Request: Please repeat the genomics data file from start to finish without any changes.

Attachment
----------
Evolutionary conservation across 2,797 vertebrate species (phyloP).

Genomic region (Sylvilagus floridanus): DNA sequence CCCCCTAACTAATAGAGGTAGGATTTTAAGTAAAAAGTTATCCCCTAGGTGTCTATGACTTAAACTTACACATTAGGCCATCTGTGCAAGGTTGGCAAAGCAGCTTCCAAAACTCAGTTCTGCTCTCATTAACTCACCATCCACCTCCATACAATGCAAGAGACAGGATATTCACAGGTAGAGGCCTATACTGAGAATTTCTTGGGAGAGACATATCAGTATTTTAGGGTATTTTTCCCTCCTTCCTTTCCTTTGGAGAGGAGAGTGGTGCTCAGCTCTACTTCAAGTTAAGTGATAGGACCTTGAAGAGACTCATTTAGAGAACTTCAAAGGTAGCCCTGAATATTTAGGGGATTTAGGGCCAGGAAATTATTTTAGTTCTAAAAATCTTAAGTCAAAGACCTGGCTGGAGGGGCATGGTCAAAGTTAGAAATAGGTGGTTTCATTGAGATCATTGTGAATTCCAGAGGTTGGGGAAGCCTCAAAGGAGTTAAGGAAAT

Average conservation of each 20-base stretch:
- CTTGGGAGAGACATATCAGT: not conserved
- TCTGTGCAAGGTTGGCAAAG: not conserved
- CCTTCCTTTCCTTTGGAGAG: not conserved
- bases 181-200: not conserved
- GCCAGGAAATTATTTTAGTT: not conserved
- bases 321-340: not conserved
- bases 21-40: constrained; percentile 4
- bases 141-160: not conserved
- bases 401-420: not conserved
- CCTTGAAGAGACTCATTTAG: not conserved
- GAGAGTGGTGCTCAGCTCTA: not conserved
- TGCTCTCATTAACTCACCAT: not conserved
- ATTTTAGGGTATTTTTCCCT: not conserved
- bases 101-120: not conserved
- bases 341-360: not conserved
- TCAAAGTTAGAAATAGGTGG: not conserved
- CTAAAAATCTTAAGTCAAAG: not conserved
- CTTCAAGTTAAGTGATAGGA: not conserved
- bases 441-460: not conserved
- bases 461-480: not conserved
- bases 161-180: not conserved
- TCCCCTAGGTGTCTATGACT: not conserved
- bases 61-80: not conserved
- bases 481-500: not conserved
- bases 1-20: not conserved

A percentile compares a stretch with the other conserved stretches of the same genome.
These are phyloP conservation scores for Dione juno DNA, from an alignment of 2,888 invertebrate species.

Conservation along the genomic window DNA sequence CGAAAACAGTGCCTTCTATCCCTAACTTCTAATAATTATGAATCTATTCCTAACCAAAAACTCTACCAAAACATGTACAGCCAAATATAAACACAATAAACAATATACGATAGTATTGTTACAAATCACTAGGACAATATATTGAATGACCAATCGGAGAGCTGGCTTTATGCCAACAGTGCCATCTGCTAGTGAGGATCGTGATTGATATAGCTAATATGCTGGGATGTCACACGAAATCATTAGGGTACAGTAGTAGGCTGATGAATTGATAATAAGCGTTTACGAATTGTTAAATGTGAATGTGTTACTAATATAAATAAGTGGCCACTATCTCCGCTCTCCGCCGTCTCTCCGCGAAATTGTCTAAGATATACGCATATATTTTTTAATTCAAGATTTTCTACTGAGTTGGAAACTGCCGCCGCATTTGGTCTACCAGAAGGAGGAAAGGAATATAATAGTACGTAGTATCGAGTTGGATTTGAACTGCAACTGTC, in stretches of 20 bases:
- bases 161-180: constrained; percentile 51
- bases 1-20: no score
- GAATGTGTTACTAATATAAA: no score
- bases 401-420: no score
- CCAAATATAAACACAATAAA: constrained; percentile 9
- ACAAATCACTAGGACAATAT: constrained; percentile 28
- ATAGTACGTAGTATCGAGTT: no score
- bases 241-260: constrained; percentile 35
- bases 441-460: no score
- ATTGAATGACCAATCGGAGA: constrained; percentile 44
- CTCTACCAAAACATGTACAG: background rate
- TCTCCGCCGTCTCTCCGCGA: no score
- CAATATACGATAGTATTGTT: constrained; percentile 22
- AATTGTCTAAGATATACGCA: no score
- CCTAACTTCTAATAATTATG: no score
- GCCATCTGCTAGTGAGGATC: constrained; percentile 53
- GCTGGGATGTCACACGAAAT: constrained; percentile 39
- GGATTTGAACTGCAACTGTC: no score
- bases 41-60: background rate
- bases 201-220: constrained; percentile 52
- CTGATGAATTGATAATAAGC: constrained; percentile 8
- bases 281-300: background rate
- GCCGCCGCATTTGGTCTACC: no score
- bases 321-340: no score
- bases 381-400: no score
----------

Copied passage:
Evolutionary conservation across 2,797 vertebrate species (phyloP).

Genomic region (Sylvilagus floridanus): DNA sequence CCCCCTAACTAATAGAGGTAGGATTTTAAGTAAAAAGTTATCCCCTAGGTGTCTATGACTTAAACTTACACATTAGGCCATCTGTGCAAGGTTGGCAAAGCAGCTTCCAAAACTCAGTTCTGCTCTCATTAACTCACCATCCACCTCCATACAATGCAAGAGACAGGATATTCACAGGTAGAGGCCTATACTGAGAATTTCTTGGGAGAGACATATCAGTATTTTAGGGTATTTTTCCCTCCTTCCTTTCCTTTGGAGAGGAGAGTGGTGCTCAGCTCTACTTCAAGTTAAGTGATAGGACCTTGAAGAGACTCATTTAGAGAACTTCAAAGGTAGCCCTGAATATTTAGGGGATTTAGGGCCAGGAAATTATTTTAGTTCTAAAAATCTTAAGTCAAAGACCTGGCTGGAGGGGCATGGTCAAAGTTAGAAATAGGTGGTTTCATTGAGATCATTGTGAATTCCAGAGGTTGGGGAAGCCTCAAAGGAGTTAAGGAAAT

Average conservation of each 20-base stretch:
- CTTGGGAGAGACATATCAGT: not conserved
- TCTGTGCAAGGTTGGCAAAG: not conserved
- CCTTCCTTTCCTTTGGAGAG: not conserved
- bases 181-200: not conserved
- GCCAGGAAATTATTTTAGTT: not conserved
- bases 321-340: not conserved
- bases 21-40: constrained; percentile 4
- bases 141-160: not conserved
- bases 401-420: not conserved
- CCTTGAAGAGACTCATTTAG: not conserved
- GAGAGTGGTGCTCAGCTCTA: not conserved
- TGCTCTCATTAACTCACCAT: not conserved
- ATTTTAGGGTATTTTTCCCT: not conserved
- bases 101-120: not conserved
- bases 341-360: not conserved
- TCAAAGTTAGAAATAGGTGG: not conserved
- CTAAAAATCTTAAGTCAAAG: not conserved
- CTTCAAGTTAAGTGATAGGA: not conserved
- bases 441-460: not conserved
- bases 461-480: not conserved
- bases 161-180: not conserved
- TCCCCTAGGTGTCTATGACT: not conserved
- bases 61-80: not conserved
- bases 481-500: not conserved
- bases 1-20: not conserved

A percentile compares a stretch with the other conserved stretches of the same genome.
These are phyloP conservation scores for Dione juno DNA, from an alignment of 2,888 invertebrate species.

Conservation along the genomic window DNA sequence CGAAAACAGTGCCTTCTATCCCTAACTTCTAATAATTATGAATCTATTCCTAACCAAAAACTCTACCAAAACATGTACAGCCAAATATAAACACAATAAACAATATACGATAGTATTGTTACAAATCACTAGGACAATATATTGAATGACCAATCGGAGAGCTGGCTTTATGCCAACAGTGCCATCTGCTAGTGAGGATCGTGATTGATATAGCTAATATGCTGGGATGTCACACGAAATCATTAGGGTACAGTAGTAGGCTGATGAATTGATAATAAGCGTTTACGAATTGTTAAATGTGAATGTGTTACTAATATAAATAAGTGGCCACTATCTCCGCTCTCCGCCGTCTCTCCGCGAAATTGTCTAAGATATACGCATATATTTTTTAATTCAAGATTTTCTACTGAGTTGGAAACTGCCGCCGCATTTGGTCTACCAGAAGGAGGAAAGGAATATAATAGTACGTAGTATCGAGTTGGATTTGAACTGCAACTGTC, in stretches of 20 bases:
- bases 161-180: constrained; percentile 51
- bases 1-20: no score
- GAATGTGTTACTAATATAAA: no score
- bases 401-420: no score
- CCAAATATAAACACAATAAA: constrained; percentile 9
- ACAAATCACTAGGACAATAT: constrained; percentile 28
- ATAGTACGTAGTATCGAGTT: no score
- bases 241-260: constrained; percentile 35
- bases 441-460: no score
- ATTGAATGACCAATCGGAGA: constrained; percentile 44
- CTCTACCAAAACATGTACAG: background rate
- TCTCCGCCGTCTCTCCGCGA: no score
- CAATATACGATAGTATTGTT: constrained; percentile 22
- AATTGTCTAAGATATACGCA: no score
- CCTAACTTCTAATAATTATG: no score
- GCCATCTGCTAGTGAGGATC: constrained; percentile 53
- GCTGGGATGTCACACGAAAT: constrained; percentile 39
- GGATTTGAACTGCAACTGTC: no score
- bases 41-60: background rate
- bases 201-220: constrained; percentile 52
- CTGATGAATTGATAATAAGC: constrained; percentile 8
- bases 281-300: background rate
- GCCGCCGCATTTGGTCTACC: no score
- bases 321-340: no score
- bases 381-400: no score